This is the tough lesson we learned from Jesy Nelson’s statement on her difficult decision to leave Little Mix.
Little Mix is one of the most successful groups out there right now. The band, which was first introduced to the world on The X Factor in 2011, has sold over 50 million albums. The quartet has received over 100 award nominations and collected over 40 award wins. And all members have appeared on the Sunday Times Rich List every year since 2017.
So, to step away from the band must be an incredibly hard and brave decision, but that’s what member Jesy Nelson has just announced she has done. And her reason for quitting is a lesson we can all learn from.
“The past nine years in Little Mix has been the most incredible time,” Nelson said in a statement that she shared yesterday (14 December).
“But the truth is recently being in a band has really taken a toll on my mental health,” she continued. “I find the constant pressure of being in a girl group and living up to expectations very hard.
“There comes a time in life when we need to reinvest in taking care of ourselves rather than focusing on making other people happy, and I feel like now is the time to begin that process.”
This isn’t the first time Nelson has been incredibly candid with fans about her mental health.
The singer recently opened up about her struggle with body image in a BBC Three documentary, which exposed the reality of online trolling and comparison culture.
And in an interview with The Guardian, Nelson revealed how the band’s unrelenting girl power stance led her to feel trapped in her role as a “strong woman” – when, in reality, she was struggling with her mental health.
She also talked about undergoing therapy and her attempted suicide. “I felt that I physically couldn’t tolerate the pain anymore,” she said.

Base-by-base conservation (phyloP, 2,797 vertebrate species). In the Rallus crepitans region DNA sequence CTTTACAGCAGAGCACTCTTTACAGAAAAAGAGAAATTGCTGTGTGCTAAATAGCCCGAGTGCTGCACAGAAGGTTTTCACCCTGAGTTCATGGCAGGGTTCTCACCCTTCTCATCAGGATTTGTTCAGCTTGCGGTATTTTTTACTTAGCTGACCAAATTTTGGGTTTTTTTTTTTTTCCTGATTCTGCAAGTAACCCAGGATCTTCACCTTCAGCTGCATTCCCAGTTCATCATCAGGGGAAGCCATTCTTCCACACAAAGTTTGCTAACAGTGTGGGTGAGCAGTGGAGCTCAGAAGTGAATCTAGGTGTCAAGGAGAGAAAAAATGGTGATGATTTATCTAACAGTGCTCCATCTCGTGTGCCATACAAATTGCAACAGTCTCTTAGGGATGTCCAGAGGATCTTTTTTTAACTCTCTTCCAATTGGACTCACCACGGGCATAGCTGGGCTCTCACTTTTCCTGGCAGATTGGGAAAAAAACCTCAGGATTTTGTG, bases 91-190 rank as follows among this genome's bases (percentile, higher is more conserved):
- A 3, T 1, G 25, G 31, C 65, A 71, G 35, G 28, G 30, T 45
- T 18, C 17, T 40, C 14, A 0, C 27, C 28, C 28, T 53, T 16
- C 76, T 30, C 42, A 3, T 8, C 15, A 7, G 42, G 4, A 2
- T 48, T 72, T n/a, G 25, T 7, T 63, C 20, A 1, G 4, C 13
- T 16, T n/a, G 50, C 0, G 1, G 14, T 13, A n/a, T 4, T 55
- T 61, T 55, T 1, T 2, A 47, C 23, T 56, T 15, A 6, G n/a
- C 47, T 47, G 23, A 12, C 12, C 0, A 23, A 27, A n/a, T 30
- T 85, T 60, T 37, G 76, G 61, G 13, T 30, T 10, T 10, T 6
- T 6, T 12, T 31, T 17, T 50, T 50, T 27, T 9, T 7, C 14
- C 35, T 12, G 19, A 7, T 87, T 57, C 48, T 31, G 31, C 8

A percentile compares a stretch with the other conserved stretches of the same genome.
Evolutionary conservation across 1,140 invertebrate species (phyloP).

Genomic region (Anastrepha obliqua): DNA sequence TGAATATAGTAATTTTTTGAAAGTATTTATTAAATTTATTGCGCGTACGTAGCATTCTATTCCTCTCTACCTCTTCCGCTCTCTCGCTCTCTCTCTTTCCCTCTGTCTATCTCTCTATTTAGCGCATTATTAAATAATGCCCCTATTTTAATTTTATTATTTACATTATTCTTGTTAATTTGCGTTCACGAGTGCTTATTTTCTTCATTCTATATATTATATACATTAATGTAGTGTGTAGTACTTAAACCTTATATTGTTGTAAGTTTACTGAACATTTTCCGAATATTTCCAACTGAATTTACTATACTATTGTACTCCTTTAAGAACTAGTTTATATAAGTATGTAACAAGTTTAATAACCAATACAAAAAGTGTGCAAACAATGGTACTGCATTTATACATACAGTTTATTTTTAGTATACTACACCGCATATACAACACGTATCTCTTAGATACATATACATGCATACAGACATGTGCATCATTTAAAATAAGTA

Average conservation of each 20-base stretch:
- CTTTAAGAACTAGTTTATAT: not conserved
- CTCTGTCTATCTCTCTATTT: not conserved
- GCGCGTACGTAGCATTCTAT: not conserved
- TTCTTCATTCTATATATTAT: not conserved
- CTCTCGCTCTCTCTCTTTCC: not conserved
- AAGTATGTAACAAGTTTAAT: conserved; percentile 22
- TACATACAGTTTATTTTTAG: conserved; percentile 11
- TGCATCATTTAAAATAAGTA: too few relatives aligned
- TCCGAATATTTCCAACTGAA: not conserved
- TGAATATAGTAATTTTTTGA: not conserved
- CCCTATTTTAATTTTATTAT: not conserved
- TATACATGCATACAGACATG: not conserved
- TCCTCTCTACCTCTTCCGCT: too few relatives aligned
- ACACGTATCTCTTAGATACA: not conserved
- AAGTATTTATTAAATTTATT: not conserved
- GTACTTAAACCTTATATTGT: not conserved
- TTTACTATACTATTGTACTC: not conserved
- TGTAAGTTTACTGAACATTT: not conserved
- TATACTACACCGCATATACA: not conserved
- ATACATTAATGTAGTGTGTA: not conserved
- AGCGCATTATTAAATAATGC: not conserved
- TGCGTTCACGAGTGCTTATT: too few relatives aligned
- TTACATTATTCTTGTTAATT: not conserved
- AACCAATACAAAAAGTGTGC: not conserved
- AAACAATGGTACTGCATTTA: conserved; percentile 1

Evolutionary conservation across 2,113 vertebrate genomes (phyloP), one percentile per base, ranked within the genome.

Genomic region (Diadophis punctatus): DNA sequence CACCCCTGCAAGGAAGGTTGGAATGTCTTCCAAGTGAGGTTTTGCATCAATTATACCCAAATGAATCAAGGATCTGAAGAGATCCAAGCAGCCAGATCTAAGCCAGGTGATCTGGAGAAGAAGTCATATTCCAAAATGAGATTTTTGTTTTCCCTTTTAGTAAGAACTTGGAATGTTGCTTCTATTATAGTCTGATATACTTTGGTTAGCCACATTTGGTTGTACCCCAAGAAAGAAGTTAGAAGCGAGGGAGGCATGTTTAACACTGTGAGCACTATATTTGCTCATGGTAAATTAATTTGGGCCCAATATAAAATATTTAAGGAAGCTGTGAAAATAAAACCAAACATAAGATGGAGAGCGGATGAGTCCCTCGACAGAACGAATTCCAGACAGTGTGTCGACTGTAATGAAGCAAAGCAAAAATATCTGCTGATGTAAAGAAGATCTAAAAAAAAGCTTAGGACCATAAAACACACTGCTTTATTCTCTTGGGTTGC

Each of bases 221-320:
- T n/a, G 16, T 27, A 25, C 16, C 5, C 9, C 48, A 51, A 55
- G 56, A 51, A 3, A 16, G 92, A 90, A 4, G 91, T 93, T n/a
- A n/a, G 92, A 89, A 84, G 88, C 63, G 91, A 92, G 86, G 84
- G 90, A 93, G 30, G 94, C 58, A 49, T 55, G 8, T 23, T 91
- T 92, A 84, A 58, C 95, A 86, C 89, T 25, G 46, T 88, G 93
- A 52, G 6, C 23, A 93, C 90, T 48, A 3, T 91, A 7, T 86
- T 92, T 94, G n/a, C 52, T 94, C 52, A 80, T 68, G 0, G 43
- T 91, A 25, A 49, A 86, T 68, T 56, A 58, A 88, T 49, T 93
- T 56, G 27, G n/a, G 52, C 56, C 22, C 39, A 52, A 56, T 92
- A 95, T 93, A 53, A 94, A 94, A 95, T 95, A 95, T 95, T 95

With all this in mind, it’s completely understandable why Nelson has made the decision to protect and work on her mental health.
Her former band members, and friends, shared their supportive response on Twitter, writing: “We love her very much and agree that it is so important that she does what is right for her mental health and well-being.”
But the fact that it’s the right thing to do doesn’t mean that it’s an easy decision to make. However, this sort of choice – between focusing on good mental health or focusing on a good career – is a dilemma for a growing number of people around the world.
In 2017, a Thriving at Work report commissioned by the government, found that around 300,000 people with longterm mental health problems lose their jobs every year. Last year, an American study reported that 50% of millennials and 75% of generation Z quit a job due to issues related to mental health. And during this year’s lockdown, a survey from Nuffield Health found that 80% of UK workers feel working from home has negatively impacted their mental health.
Burnout, anxiety and depression are all common ways that our careers can impact mental health. While not everybody has the option to take time out from their career or leave their job, Nelson’s open decision and honest words are a lesson in prioritising mental health and having discussions about it in the workplace.
And that is so important during a time when conversations around mental health are more vital than ever.
If you, or someone you know, is struggling with their mental health, you can find support and resources on mental health charity Mind’s website or see the NHS list of mental health helplines and organisations.
For confidential support, you can also call the Samaritans in the UK on 116 123 or email firstname.lastname@example.org.